Slow Food Nation Day 1: It's On! | Civil Eats

Slow Food Nation Day 1: It’s On!

Today kicked off Slow Food Nation’s 4-day extravaganza of good, clean and fair food. We have ahead of us many hours of tasting, talking, learning, proposing new policies, and planning systems changes. It was a magnificent day and Civic Center plaza was absolutely electrified with the first batch of visitors who’ve come from far and wide to the bright and sunny (if a little hot) weather of late summer San Francisco. Fortunately the trees that line the garden offer plenty of shade.

The Victory Garden is bountiful and around it dozens of booths have been set up to sell produce, cheese, bread, artisanal specialty items, and an array of prepared foods from doughy tlacoyos made by Primavera to sizzling hot dogs from Let’s Be Frank.

The on-site cooking stations, where chefs are hard at work, are shaded by a beautiful orange canopy designed by the brilliant creative team at Albertson Design, who also came up with the Farm=Liberty design you see on the orange welcome pavilion (a salvaged cargo container!) by Jensen Architects, above.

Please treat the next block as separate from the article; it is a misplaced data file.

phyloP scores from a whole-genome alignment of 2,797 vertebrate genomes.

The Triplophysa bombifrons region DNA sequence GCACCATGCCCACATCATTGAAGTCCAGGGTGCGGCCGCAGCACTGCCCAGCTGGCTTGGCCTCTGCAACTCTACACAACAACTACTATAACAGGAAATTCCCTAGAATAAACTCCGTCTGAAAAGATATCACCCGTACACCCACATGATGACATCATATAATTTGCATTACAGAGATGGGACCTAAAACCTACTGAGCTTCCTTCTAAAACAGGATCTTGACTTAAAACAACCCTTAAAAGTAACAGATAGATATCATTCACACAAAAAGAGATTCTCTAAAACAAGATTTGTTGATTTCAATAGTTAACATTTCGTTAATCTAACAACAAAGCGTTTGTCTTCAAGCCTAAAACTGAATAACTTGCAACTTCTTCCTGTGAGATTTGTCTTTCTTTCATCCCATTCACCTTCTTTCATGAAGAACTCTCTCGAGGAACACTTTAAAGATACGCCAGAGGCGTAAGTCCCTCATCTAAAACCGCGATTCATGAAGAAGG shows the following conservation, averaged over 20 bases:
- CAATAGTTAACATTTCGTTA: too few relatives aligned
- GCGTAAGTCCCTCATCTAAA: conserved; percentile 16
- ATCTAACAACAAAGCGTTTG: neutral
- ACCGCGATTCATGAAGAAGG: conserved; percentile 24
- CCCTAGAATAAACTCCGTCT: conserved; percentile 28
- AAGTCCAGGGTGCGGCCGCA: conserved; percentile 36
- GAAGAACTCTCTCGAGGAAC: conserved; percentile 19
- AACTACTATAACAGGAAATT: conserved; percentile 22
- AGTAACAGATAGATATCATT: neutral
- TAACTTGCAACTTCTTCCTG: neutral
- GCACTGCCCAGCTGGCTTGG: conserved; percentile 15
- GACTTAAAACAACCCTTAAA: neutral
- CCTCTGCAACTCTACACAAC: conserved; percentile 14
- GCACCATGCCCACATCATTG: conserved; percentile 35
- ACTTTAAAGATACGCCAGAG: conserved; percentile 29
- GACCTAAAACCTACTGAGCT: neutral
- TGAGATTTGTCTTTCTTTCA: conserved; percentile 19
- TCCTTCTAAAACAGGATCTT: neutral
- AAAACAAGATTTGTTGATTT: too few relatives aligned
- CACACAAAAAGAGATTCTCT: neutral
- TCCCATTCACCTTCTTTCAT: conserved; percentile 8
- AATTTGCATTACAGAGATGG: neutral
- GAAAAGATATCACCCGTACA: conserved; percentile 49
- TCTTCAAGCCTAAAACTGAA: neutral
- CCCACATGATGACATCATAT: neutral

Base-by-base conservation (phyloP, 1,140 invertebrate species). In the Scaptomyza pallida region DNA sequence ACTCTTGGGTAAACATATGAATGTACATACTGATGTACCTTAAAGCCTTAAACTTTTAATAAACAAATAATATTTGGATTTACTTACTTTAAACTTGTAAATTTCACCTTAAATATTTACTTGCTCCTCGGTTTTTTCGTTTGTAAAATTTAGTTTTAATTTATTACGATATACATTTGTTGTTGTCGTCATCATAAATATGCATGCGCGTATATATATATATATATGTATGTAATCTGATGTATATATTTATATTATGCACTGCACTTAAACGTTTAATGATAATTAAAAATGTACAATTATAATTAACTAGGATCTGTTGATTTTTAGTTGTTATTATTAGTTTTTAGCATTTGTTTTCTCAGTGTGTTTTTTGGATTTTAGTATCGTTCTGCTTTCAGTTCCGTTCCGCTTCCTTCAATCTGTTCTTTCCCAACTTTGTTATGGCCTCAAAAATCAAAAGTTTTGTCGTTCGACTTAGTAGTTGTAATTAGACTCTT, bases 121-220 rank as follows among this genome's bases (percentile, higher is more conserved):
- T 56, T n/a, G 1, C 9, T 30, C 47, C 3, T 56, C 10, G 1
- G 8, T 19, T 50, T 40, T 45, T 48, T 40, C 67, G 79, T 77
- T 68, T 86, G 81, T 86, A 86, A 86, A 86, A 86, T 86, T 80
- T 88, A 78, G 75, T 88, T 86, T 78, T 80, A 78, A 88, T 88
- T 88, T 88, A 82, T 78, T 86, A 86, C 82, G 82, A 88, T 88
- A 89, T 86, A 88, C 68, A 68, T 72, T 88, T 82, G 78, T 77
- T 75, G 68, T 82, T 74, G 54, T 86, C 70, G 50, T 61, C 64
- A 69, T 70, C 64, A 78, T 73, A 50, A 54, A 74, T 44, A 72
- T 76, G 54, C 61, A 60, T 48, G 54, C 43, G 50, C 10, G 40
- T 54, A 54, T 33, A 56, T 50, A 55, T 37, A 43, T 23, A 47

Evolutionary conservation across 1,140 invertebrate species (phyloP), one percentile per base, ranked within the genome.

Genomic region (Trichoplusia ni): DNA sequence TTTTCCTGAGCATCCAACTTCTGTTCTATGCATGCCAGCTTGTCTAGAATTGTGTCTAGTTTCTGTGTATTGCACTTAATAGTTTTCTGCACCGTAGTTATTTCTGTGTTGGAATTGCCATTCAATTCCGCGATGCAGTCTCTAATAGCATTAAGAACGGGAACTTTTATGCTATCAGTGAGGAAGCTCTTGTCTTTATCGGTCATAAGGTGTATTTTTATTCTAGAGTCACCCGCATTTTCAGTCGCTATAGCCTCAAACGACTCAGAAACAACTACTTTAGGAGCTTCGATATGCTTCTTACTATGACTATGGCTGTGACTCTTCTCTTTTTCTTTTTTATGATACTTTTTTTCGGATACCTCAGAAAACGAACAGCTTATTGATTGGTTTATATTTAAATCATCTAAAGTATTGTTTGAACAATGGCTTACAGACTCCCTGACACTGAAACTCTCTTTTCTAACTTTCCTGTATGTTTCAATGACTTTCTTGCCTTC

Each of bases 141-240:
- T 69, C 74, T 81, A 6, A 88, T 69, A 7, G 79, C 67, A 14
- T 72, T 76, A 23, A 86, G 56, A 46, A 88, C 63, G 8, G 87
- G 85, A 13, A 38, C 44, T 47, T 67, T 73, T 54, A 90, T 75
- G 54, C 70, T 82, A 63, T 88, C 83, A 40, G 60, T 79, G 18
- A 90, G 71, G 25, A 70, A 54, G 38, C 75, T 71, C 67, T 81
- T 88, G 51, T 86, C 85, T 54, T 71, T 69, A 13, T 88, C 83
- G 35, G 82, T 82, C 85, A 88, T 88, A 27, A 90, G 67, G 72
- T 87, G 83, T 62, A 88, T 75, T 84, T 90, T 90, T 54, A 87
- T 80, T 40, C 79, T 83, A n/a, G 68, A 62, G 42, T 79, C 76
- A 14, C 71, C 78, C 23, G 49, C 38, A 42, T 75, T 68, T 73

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On the Soapbox, a continuous parade of inspired speakers stood up and raised their voices on all sorts of issues (more on that later), while on the other side of the Victory Garden, an interactive compost station taught passersby about how to create “black gold” for growing good food.

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We’ll have posts, videos, and photos going up on Slow Food Nation’s homepage all weekend. Check out our latest two short videos, featuring Daniel Bowman Simon of the White House Organic Farm Project, calling for an edible garden on the President’s lawn; and Thomas Odermatt, owner of Roli Roti, who tells us how to roast the perfect chicken.

Tomorrow: to the Taste Pavilions! Stay tuned.

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Sarah Rich is an editor at Dwell magazine, where she specializes in sustainable design and architecture. She was the managing editor of the Slow Food Nation blog leading up to the inaugural 2008 event in San Francisco. She was also the managing editor and co-author of the book Worldchanging: A User's Guide for the 21st Century (Abrams, 2006). Sarah lives in the Mission district of San Francisco where fog is scarce and tacos are not. Read more >

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